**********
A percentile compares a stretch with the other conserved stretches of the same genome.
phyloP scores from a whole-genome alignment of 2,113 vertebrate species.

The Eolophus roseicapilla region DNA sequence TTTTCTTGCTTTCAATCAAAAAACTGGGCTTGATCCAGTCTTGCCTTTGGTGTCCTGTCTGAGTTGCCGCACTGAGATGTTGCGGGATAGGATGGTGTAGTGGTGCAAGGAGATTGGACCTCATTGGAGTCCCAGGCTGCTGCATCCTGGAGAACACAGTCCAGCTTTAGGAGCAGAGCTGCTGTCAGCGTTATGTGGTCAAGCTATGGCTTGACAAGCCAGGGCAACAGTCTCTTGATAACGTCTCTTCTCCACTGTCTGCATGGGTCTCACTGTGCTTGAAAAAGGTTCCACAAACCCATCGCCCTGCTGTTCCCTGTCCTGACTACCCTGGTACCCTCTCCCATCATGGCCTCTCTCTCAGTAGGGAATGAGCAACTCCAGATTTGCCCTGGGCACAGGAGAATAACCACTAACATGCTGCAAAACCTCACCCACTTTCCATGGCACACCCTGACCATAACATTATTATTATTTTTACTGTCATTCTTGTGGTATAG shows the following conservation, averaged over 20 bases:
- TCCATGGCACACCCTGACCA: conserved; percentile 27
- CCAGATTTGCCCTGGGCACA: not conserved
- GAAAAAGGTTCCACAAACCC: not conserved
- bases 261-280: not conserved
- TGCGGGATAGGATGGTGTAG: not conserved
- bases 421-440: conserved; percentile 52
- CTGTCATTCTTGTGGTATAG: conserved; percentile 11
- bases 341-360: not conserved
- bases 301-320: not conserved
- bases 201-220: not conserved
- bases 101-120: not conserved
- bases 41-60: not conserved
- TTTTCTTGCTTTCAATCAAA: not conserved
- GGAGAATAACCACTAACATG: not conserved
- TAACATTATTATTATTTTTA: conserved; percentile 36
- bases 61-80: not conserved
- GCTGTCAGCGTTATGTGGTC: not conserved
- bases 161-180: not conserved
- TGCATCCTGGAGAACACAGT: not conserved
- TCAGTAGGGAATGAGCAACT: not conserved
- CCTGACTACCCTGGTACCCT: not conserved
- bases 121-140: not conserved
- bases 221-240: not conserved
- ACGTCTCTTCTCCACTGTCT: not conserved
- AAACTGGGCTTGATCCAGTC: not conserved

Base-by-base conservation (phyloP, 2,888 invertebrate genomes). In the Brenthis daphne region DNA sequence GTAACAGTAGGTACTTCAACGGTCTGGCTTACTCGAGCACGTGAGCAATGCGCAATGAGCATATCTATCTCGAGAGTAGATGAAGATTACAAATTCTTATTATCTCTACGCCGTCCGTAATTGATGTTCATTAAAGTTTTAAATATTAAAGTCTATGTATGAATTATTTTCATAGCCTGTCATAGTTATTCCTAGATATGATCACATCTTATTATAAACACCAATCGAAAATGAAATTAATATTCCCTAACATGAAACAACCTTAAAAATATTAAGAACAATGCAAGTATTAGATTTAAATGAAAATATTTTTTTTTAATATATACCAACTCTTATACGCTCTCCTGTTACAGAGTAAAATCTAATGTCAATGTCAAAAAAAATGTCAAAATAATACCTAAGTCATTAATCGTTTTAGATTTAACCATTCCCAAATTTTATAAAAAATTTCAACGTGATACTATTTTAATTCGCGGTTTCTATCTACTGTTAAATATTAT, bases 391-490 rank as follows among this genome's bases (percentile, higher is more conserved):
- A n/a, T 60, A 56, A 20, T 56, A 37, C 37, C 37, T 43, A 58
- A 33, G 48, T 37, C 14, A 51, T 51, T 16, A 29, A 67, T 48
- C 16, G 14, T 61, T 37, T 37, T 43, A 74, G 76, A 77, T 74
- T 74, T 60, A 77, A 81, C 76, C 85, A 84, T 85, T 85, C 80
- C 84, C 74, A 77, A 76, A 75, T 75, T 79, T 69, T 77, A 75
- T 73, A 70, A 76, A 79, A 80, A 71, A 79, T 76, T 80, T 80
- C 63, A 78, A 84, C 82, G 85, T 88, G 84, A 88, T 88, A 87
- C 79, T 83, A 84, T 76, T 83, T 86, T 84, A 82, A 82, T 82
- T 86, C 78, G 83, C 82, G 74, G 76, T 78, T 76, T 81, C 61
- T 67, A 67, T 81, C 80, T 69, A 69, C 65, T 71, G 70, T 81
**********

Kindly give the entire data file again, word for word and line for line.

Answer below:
A percentile compares a stretch with the other conserved stretches of the same genome.
phyloP scores from a whole-genome alignment of 2,113 vertebrate species.

The Eolophus roseicapilla region DNA sequence TTTTCTTGCTTTCAATCAAAAAACTGGGCTTGATCCAGTCTTGCCTTTGGTGTCCTGTCTGAGTTGCCGCACTGAGATGTTGCGGGATAGGATGGTGTAGTGGTGCAAGGAGATTGGACCTCATTGGAGTCCCAGGCTGCTGCATCCTGGAGAACACAGTCCAGCTTTAGGAGCAGAGCTGCTGTCAGCGTTATGTGGTCAAGCTATGGCTTGACAAGCCAGGGCAACAGTCTCTTGATAACGTCTCTTCTCCACTGTCTGCATGGGTCTCACTGTGCTTGAAAAAGGTTCCACAAACCCATCGCCCTGCTGTTCCCTGTCCTGACTACCCTGGTACCCTCTCCCATCATGGCCTCTCTCTCAGTAGGGAATGAGCAACTCCAGATTTGCCCTGGGCACAGGAGAATAACCACTAACATGCTGCAAAACCTCACCCACTTTCCATGGCACACCCTGACCATAACATTATTATTATTTTTACTGTCATTCTTGTGGTATAG shows the following conservation, averaged over 20 bases:
- TCCATGGCACACCCTGACCA: conserved; percentile 27
- CCAGATTTGCCCTGGGCACA: not conserved
- GAAAAAGGTTCCACAAACCC: not conserved
- bases 261-280: not conserved
- TGCGGGATAGGATGGTGTAG: not conserved
- bases 421-440: conserved; percentile 52
- CTGTCATTCTTGTGGTATAG: conserved; percentile 11
- bases 341-360: not conserved
- bases 301-320: not conserved
- bases 201-220: not conserved
- bases 101-120: not conserved
- bases 41-60: not conserved
- TTTTCTTGCTTTCAATCAAA: not conserved
- GGAGAATAACCACTAACATG: not conserved
- TAACATTATTATTATTTTTA: conserved; percentile 36
- bases 61-80: not conserved
- GCTGTCAGCGTTATGTGGTC: not conserved
- bases 161-180: not conserved
- TGCATCCTGGAGAACACAGT: not conserved
- TCAGTAGGGAATGAGCAACT: not conserved
- CCTGACTACCCTGGTACCCT: not conserved
- bases 121-140: not conserved
- bases 221-240: not conserved
- ACGTCTCTTCTCCACTGTCT: not conserved
- AAACTGGGCTTGATCCAGTC: not conserved

Base-by-base conservation (phyloP, 2,888 invertebrate genomes). In the Brenthis daphne region DNA sequence GTAACAGTAGGTACTTCAACGGTCTGGCTTACTCGAGCACGTGAGCAATGCGCAATGAGCATATCTATCTCGAGAGTAGATGAAGATTACAAATTCTTATTATCTCTACGCCGTCCGTAATTGATGTTCATTAAAGTTTTAAATATTAAAGTCTATGTATGAATTATTTTCATAGCCTGTCATAGTTATTCCTAGATATGATCACATCTTATTATAAACACCAATCGAAAATGAAATTAATATTCCCTAACATGAAACAACCTTAAAAATATTAAGAACAATGCAAGTATTAGATTTAAATGAAAATATTTTTTTTTAATATATACCAACTCTTATACGCTCTCCTGTTACAGAGTAAAATCTAATGTCAATGTCAAAAAAAATGTCAAAATAATACCTAAGTCATTAATCGTTTTAGATTTAACCATTCCCAAATTTTATAAAAAATTTCAACGTGATACTATTTTAATTCGCGGTTTCTATCTACTGTTAAATATTAT, bases 391-490 rank as follows among this genome's bases (percentile, higher is more conserved):
- A n/a, T 60, A 56, A 20, T 56, A 37, C 37, C 37, T 43, A 58
- A 33, G 48, T 37, C 14, A 51, T 51, T 16, A 29, A 67, T 48
- C 16, G 14, T 61, T 37, T 37, T 43, A 74, G 76, A 77, T 74
- T 74, T 60, A 77, A 81, C 76, C 85, A 84, T 85, T 85, C 80
- C 84, C 74, A 77, A 76, A 75, T 75, T 79, T 69, T 77, A 75
- T 73, A 70, A 76, A 79, A 80, A 71, A 79, T 76, T 80, T 80
- C 63, A 78, A 84, C 82, G 85, T 88, G 84, A 88, T 88, A 87
- C 79, T 83, A 84, T 76, T 83, T 86, T 84, A 82, A 82, T 82
- T 86, C 78, G 83, C 82, G 74, G 76, T 78, T 76, T 81, C 61
- T 67, A 67, T 81, C 80, T 69, A 69, C 65, T 71, G 70, T 81